This book's subtitle is "Learn to program by making cool games!" but let me say right at the start: this book doesn't really teach you how to program in general. Instead it teaches you how to program the Scratch game programming environment.
Scratch is a mostly drag-and-drop environment that lets you build simple animations, play sounds, and determine when objects overlap. The book walks you through creating some very simple games such as making characters walk around the screen, collecting "dimensional strings" without getting zapped, dodging bad guys in a maze, and battling dark wizards in space.
The games are corny but don't let the simplicity of the storyline fool you. Although the games seem simple, they introduce important programming concepts. They show how to use variables, loops, events, broadcast messages, sprites, animation, timing, pseudorandom numbers, sound, and more. They also show how to use the Scratch programming environment to build programs, edit images, and interact with the user.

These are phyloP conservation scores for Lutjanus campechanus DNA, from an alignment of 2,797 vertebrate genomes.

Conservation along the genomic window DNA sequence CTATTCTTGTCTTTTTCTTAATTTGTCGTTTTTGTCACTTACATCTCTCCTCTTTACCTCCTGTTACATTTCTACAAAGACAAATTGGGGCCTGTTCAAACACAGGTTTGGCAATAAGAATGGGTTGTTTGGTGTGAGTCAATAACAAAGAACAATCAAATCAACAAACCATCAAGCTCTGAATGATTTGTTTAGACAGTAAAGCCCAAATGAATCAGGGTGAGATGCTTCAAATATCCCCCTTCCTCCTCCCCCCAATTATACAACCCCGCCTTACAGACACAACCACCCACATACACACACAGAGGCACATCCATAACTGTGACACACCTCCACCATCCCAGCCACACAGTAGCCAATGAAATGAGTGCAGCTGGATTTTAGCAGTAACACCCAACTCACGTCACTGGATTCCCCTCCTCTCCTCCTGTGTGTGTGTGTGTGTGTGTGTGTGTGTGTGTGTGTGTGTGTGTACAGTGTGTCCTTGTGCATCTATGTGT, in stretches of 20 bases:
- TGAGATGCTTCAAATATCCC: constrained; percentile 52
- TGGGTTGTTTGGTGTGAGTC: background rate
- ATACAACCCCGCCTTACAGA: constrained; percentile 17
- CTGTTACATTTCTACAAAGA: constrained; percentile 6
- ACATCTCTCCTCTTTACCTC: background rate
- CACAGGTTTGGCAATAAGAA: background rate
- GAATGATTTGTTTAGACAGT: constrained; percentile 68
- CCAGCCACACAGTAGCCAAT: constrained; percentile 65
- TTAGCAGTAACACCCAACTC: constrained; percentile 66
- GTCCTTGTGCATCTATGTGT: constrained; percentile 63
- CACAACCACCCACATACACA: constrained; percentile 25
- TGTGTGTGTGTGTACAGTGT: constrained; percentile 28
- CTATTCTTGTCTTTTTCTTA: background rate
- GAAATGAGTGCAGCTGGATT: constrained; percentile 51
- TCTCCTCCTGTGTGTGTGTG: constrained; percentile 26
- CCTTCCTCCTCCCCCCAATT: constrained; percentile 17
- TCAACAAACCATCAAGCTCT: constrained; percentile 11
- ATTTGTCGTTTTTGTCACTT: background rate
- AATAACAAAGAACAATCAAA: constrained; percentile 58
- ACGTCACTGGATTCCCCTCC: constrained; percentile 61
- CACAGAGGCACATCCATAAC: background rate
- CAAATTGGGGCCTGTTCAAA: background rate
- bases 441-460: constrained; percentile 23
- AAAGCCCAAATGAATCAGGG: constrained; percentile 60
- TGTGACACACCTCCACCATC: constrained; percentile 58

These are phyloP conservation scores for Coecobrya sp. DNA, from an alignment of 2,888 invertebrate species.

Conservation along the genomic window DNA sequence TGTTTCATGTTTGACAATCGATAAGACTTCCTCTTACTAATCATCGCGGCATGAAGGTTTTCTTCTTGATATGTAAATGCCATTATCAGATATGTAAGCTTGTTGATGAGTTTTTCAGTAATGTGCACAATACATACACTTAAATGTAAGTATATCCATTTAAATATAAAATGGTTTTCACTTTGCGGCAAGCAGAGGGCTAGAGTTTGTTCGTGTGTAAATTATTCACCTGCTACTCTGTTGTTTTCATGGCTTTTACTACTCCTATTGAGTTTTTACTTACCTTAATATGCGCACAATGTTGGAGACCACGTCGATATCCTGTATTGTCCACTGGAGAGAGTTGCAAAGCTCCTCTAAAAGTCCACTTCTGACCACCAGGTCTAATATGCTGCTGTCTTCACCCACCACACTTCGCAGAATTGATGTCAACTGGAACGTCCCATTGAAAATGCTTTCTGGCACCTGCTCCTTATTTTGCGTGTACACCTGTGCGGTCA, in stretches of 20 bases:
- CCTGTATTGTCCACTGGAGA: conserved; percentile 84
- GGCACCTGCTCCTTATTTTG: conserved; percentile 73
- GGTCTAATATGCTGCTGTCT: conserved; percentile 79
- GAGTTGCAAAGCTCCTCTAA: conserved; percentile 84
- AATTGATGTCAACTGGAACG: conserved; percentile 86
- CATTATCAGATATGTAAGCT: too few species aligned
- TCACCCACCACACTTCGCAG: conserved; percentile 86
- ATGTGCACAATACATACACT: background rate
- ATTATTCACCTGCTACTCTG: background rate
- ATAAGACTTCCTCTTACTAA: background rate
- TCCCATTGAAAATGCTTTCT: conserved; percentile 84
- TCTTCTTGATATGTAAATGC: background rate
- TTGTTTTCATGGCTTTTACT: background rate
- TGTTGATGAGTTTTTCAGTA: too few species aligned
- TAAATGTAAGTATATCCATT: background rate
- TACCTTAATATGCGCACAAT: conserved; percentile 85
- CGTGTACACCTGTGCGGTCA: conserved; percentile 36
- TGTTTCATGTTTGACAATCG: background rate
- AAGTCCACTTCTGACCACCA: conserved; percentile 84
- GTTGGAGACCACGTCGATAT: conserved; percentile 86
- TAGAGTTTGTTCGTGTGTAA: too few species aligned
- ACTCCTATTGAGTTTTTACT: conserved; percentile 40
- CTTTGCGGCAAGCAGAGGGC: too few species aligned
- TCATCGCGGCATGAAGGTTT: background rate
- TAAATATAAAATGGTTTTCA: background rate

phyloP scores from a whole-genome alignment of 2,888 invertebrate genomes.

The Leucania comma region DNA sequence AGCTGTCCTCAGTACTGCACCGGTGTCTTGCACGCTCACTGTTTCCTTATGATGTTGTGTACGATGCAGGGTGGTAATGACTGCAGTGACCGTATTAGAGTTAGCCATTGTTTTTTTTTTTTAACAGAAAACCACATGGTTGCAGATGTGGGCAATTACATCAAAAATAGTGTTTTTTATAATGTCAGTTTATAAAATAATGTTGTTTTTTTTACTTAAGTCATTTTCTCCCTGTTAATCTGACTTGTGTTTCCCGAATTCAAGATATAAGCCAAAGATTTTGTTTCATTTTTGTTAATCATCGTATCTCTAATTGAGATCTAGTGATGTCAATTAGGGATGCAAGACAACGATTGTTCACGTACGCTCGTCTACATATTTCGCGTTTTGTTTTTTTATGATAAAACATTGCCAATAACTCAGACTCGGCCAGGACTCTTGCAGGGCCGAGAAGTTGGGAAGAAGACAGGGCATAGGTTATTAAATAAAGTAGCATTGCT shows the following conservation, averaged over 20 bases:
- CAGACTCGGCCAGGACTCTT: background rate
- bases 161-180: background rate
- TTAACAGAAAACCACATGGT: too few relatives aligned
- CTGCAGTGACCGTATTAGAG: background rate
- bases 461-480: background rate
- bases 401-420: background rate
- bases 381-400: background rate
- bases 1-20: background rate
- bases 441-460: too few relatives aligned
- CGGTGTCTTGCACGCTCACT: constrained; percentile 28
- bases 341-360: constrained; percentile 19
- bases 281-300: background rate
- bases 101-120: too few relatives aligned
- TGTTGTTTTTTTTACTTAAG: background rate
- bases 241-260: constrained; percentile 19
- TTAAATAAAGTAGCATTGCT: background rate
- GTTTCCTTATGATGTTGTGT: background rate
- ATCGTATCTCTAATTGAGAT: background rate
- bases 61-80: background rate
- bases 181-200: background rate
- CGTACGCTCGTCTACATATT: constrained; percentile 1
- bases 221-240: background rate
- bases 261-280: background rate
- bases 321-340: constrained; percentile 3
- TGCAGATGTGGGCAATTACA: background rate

After reading this book and working through the example games, you won't know how to program in general-purpose languages such as Java, C++, C#, or Visual Basic, but you will know some of the fundamentals needed to understand those languages so learning them should be a bit easier. There are many differences between Scratch's drag-and-drop approach and those other languages, which require much more typing, but Scratch may provide a gentle and entertaining introduction to programming concepts. And you just might end up writing some games that are fun enough to be worth playing more than once.
The book's forward says Scratch is designed for ages 8 and up, and that seems about right. My son, who is now 10, has been to several game programming day camps over the last few years. They used an environment somewhat similar to Scratch and he loved them. Working through this book would probably have given him an even better introduction to programming and I suspect it would have been even more fun.
If you're an adult and you want to learn "real" programming, you should probably look for a book about the specific language you want to study such as Java, C#, or whatever. If you're a younger aspiring game developer looking for a fun introduction to programming, or an adult that wants to try a different method of programming, this book may be perfect for you!